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The Definition of - cell (noun)

    noun
    1.
    a small room, as in a convent or prison.
    2.
    any of various small compartments or bounded areas forming part of a whole.
    3.
    a small group acting as a unit within a larger organization:
    a local cell of the Communist party.
    4.
    Biology. a usually microscopic structure containing nuclear and cytoplasmic material enclosed by a semipermeable membrane and, in plants, a cell wall; the basic structural unit of all organisms.
    5.
    Entomology. one of the areas into which the wing of an insect is divided by the veins.
    6.
    Botany. locule.
    7.
    Electricity.
    1. Also called battery, electric cell, electrochemical cell, galvanic cell, voltaic cell. a device that generates electrical energy from chemical energy, usually consisting of two different conducting substances placed in an electrolyte.
      Compare dry cell.
    2. solar cell.
    8.
    Also called electrolytic cell. Physical Chemistry. a device for producing electrolysis, consisting essentially of the electrolyte, its container, and the electrodes.
    9.
    Aeronautics. the gas container of a balloon.
    10.
    Ecclesiastical. a monastery or nunnery, usually small, dependent on a larger religious house.
    11.
    Telecommunications. See under cellular phone.
    verb (used without object)
    12.
    to live in a cell:
    The two prisoners had celled together for three years.

Word Example of - cell

    Example Sentences for cell

    Remove the cover-slip from the cell by the aid of the forceps.

    Clif had not noticed it, but there was another door to that cell.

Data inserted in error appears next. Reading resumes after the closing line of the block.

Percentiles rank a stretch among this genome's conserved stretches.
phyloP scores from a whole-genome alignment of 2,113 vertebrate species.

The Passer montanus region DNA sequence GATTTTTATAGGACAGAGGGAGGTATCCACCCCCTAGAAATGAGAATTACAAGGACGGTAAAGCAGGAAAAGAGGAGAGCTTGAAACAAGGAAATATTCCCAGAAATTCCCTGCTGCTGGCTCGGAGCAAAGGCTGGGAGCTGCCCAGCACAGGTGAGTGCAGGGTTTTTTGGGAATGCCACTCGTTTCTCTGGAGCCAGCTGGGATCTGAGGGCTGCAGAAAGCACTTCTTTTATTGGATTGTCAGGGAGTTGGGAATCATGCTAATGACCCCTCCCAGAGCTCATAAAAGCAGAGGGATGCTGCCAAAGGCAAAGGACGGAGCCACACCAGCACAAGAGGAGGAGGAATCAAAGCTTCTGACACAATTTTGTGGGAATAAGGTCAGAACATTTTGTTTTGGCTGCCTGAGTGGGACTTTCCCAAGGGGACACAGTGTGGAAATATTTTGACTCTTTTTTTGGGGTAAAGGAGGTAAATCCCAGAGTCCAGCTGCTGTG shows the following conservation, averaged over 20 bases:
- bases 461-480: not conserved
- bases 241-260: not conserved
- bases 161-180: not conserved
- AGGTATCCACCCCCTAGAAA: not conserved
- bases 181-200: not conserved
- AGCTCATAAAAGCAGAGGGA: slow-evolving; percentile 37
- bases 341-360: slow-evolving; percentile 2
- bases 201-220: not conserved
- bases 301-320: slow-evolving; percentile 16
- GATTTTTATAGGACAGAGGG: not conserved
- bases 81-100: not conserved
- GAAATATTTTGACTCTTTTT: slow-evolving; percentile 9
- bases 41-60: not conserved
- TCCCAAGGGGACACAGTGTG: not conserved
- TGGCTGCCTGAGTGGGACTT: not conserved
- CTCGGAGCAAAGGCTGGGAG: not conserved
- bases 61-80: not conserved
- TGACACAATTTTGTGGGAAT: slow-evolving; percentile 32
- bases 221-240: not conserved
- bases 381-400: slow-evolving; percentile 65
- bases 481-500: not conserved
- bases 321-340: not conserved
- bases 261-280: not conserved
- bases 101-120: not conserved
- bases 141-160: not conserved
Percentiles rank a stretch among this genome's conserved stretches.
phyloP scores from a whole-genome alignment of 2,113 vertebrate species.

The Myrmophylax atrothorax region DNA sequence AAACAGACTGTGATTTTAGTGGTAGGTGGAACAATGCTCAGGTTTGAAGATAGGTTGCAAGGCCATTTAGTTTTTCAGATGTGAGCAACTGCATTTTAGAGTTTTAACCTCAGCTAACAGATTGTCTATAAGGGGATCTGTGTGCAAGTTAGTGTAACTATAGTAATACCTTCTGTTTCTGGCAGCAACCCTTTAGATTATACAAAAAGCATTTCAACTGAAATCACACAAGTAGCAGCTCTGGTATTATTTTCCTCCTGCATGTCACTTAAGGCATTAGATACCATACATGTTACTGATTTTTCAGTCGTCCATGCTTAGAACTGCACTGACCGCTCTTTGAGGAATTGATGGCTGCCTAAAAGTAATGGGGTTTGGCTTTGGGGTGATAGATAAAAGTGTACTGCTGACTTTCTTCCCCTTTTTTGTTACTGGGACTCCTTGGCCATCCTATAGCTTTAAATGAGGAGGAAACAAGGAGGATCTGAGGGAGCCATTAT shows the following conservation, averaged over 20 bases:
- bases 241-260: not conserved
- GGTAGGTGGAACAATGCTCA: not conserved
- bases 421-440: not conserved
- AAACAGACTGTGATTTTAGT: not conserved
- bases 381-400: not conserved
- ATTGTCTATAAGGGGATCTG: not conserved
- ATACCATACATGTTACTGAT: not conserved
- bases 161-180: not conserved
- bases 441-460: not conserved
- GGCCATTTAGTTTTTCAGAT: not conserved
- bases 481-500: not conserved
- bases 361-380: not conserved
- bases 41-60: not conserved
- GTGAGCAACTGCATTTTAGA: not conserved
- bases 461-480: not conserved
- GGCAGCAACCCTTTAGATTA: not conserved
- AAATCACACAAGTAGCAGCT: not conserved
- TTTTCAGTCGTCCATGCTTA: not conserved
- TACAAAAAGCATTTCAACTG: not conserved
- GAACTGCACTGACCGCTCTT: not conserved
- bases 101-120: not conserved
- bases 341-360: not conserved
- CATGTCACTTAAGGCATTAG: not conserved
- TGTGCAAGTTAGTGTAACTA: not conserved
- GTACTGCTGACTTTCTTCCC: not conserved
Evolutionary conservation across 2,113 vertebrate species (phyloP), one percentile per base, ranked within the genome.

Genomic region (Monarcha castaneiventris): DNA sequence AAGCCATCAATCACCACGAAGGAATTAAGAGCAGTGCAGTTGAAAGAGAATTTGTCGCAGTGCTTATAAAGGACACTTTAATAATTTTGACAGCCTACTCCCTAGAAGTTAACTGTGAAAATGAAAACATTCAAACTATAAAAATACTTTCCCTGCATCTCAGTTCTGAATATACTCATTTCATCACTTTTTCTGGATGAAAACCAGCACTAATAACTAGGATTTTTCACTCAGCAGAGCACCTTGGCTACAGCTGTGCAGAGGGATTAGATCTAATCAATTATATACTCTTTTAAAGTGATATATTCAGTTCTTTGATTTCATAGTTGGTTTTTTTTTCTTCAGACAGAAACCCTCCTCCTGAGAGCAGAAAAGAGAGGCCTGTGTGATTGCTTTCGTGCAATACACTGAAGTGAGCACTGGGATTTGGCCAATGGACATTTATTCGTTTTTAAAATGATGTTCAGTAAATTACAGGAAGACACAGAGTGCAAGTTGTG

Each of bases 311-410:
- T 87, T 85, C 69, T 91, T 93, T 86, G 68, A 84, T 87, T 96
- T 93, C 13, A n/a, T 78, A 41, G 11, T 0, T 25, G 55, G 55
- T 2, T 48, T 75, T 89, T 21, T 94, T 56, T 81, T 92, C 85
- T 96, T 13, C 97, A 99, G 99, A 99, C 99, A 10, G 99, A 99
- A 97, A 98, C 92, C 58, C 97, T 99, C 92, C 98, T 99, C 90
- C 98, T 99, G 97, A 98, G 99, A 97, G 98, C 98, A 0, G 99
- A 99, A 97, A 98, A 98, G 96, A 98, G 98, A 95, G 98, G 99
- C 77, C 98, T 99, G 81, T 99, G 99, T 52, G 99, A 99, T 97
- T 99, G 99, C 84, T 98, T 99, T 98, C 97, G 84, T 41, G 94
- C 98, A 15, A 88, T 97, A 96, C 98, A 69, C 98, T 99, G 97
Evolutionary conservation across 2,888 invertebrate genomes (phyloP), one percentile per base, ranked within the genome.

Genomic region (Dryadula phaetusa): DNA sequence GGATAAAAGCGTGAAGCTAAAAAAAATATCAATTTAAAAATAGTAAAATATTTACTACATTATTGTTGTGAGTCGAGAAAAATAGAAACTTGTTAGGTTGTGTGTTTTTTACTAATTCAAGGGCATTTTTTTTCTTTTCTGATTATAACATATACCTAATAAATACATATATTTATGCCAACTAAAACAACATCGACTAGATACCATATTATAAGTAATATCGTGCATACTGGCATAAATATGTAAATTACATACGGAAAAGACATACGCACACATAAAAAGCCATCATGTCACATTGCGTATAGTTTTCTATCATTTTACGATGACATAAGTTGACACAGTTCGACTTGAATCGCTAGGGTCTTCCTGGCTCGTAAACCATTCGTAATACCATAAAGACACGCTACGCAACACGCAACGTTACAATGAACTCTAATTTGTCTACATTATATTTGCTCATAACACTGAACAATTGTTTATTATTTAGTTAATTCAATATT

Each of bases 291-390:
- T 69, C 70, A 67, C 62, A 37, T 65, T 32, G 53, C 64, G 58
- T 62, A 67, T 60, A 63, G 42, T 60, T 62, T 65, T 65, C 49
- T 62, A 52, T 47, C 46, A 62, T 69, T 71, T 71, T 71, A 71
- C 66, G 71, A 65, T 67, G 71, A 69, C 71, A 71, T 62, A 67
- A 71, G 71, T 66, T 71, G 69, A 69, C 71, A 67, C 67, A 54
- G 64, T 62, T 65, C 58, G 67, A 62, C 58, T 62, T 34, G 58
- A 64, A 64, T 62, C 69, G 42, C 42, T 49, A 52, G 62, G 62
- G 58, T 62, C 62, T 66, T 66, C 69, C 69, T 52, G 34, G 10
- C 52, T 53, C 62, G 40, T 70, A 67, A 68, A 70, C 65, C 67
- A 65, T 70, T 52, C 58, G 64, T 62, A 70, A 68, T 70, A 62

The 186 colonel summoned the sheriff, who took Joe to his cell.

    In the corner of the cell there was a board let into the stonework.

    It is some one pacing the cell at the further end of the passage.

    It was the next day that Robert Fairfax saw him in his cell.

    It is always twilight in one's cell, as it is always twilight in one's heart.

    The other side of the partition, forming the top of the cell, is flat and rough.

    At the same time, he sent the two men to examine the prisoner's cell.

    He sat crosslegged in a corner of the cell and closed his eyes.

Word Origin & History of - cell

    Word Origin & History

    cell c.1131, "small room," from L. cella "small room, hut," related to L. celare "to hide, conceal," from PIE base *kel- "conceal" (cf. Skt. cala "hut, house, hall;" Gk. kalia "hut, nest," kalyptein "to cover," koleon "sheath," kelyphos "shell, husk;" L. cella "store room," clam "secret;" O.Ir. cuile "cellar," celim "hide," M.Ir. cul "defense, shelter;" Goth. hulistr "covering," O.E. heolstor "lurking-hole, cave, covering," Goth. huljan "cover over," hulundi "hole," hilms "helmet," halja "hell," O.E. hol "cave," holu "husk, pod"). Earliest sense is for monastic rooms, then prison rooms (1722). ...Used in biology 17c., but not in modern sense until 1845. Meaning "small group of people working within a larger organization" is from 1925. Cell body is from 1878; cell division from 1882; cell membrane from 1870; cell wall from c.1848.